HR Masterclass Series: High-level HR strategy training workshops
with topics ranging from Analytics, to HR Business Partnering, Coaching, Leadership, Agile Talent and more.
Review the 2019 masterclasses here »
It might be too early to conclude that the opening of Disneyland Shanghai in June will post a threat to the theme park in Hong Kong, but it is certainly undeniable that the local park is slumping.
The park has announced laying off nearly 100 staff members in the back-office – including restaurant and hotel management as well as security. Frontline workers were not affected.
All the affected employees were informed and made to pack up and leave on Friday. Disneyland said they would get better compensation than the statutory amounts. This would mark Disneyland’s first large-scale sackings since it opened in 2005.
Reports have revealed visitor numbers to the park have also dropped by 9.3% to 6.8 million last year.
In a written statement, a Hong Kong Disneyland spokesperson said it is important for the company to maintain a solid foundation for sustainable, long-term growth.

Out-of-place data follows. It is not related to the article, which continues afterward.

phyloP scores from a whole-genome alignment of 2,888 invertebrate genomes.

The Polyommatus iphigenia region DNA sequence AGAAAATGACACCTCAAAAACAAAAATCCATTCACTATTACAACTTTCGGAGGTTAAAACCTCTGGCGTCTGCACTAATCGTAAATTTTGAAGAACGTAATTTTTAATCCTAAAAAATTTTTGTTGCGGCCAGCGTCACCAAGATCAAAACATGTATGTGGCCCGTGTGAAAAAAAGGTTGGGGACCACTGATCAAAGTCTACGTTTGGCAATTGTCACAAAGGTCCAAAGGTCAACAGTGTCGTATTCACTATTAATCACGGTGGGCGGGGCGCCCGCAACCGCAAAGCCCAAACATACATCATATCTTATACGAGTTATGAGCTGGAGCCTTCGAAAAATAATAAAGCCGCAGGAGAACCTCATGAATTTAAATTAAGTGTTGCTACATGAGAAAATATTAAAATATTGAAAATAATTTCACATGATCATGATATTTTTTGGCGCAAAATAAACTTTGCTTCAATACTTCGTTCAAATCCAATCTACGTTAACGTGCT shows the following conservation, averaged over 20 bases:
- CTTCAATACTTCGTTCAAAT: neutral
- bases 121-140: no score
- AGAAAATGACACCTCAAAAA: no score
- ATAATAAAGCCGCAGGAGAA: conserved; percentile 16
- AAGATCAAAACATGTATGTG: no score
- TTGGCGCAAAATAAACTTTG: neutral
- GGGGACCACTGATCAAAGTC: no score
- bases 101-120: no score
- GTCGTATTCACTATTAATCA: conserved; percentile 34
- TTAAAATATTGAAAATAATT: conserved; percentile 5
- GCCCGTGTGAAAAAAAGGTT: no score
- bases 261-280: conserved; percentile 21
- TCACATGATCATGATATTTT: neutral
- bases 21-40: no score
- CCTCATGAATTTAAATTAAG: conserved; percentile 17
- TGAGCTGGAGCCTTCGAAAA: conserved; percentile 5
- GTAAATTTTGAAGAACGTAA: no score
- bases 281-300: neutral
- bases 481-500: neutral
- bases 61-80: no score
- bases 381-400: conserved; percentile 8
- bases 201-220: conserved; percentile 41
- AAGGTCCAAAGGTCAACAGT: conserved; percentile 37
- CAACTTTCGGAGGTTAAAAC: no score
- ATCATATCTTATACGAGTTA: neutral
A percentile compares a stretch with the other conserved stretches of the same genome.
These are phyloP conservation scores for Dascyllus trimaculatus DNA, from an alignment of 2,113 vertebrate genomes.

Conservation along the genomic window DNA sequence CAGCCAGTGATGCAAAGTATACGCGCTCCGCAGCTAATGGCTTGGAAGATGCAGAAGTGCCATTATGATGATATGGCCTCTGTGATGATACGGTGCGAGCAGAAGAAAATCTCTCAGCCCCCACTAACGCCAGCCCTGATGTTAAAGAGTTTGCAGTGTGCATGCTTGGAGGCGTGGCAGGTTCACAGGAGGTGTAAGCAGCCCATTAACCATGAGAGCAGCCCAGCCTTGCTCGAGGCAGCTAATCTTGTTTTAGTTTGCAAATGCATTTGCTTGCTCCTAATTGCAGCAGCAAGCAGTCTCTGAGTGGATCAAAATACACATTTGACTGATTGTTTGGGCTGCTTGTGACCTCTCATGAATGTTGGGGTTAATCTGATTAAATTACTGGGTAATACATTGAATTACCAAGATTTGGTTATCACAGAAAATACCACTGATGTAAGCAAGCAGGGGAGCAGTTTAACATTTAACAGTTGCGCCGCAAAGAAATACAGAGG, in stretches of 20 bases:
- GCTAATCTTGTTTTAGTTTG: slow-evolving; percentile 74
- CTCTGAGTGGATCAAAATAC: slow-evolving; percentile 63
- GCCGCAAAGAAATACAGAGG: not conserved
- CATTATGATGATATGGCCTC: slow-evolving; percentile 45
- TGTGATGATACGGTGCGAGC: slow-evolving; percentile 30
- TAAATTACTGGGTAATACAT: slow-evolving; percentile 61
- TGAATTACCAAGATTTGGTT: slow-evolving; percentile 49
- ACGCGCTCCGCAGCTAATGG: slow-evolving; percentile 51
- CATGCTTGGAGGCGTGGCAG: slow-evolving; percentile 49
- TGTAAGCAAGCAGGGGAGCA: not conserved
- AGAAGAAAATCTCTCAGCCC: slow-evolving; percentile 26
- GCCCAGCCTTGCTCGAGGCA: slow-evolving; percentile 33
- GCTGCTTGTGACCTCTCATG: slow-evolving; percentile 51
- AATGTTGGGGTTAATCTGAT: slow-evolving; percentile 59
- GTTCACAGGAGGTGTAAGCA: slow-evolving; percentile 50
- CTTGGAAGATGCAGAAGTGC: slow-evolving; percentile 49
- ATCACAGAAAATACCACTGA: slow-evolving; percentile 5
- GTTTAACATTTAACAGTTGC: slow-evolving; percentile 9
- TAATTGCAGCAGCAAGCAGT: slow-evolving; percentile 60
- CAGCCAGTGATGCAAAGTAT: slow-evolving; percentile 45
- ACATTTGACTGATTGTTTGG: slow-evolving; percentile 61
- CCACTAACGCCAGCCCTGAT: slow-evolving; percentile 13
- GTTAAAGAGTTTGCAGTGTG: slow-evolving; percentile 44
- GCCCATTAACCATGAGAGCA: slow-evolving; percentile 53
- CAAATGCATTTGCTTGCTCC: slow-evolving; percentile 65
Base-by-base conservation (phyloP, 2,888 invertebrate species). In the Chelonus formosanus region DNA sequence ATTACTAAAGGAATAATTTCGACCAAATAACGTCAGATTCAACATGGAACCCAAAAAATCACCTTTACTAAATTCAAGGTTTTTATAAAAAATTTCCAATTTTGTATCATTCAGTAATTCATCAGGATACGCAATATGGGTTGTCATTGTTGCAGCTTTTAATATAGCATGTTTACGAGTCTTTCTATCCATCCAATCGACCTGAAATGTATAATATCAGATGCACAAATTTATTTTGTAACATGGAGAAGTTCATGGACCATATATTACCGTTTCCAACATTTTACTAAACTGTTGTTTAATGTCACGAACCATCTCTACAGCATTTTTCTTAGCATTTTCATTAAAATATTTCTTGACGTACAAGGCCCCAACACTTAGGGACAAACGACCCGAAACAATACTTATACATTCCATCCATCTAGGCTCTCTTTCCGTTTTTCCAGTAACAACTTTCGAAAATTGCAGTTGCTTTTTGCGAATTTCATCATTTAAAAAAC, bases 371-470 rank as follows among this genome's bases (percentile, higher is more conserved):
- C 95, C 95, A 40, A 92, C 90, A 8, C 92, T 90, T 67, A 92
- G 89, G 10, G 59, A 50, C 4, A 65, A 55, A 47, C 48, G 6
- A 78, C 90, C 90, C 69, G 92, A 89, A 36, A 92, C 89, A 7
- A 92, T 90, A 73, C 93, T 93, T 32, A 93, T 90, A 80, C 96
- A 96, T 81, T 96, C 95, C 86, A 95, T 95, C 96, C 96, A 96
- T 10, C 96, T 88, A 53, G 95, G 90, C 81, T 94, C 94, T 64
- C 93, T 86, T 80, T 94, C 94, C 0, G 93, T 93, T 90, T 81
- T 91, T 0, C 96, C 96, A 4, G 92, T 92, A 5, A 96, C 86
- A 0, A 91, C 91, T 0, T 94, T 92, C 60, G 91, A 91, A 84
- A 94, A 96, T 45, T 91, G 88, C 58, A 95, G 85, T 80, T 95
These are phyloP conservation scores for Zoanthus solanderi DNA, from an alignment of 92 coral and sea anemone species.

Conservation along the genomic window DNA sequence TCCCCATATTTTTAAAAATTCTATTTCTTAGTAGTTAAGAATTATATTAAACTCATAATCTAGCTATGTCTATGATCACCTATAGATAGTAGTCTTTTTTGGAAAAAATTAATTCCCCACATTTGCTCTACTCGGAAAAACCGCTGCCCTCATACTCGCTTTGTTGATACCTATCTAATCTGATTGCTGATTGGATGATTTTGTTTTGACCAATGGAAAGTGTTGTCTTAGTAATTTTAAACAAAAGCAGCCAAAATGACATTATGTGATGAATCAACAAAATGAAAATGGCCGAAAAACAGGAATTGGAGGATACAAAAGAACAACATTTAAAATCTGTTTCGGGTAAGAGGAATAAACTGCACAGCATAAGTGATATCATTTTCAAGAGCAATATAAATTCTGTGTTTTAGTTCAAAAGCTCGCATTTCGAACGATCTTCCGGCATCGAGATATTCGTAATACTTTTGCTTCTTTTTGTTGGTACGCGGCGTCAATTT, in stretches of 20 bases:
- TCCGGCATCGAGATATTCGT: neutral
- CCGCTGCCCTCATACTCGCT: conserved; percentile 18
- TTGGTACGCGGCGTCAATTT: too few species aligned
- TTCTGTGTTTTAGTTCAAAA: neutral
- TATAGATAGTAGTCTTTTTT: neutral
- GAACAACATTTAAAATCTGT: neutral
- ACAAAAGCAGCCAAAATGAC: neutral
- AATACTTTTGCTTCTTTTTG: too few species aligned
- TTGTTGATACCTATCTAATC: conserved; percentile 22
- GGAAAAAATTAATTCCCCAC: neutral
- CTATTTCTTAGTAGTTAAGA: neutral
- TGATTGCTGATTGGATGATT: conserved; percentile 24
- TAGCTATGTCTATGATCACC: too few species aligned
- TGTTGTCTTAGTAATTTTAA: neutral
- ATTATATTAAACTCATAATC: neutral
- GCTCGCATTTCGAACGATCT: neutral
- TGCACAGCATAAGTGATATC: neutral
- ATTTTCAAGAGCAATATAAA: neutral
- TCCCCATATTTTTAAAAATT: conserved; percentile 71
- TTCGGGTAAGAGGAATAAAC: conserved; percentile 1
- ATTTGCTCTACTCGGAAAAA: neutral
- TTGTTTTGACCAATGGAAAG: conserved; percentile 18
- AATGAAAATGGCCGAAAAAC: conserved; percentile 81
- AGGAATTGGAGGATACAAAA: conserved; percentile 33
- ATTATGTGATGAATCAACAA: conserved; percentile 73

“We regularly make operational adjustments to ensure we deliver great guest and cast experiences in the most efficient way possible in order to pave the way for future development,” the statement reads.
The termination plans are followed by the the sudden departure of its long-time managing director Andrew Kam last month, which was never fully explained.
Ellen Cheng Lai Yee, the head of Hong Kong Disneyland’s cast members union, told the South China Morning Post this was the first major staff-cutting exercise after several dismissals in the past over employees’ poor performance.
“We will request a dialogue with the park on behalf of those laid-off workers,” Cheng said, adding that a proper reason must be provided.
Hong Kong Disneyland employed more than 5,300 full-time and 2,500 part-time staff last year, making it one of the city’s largest employers.
The first Managing Mental Health & Wellbeing in the Workplace online course will be launched in December.
Register your interest for the course at the introductory price of SGD199.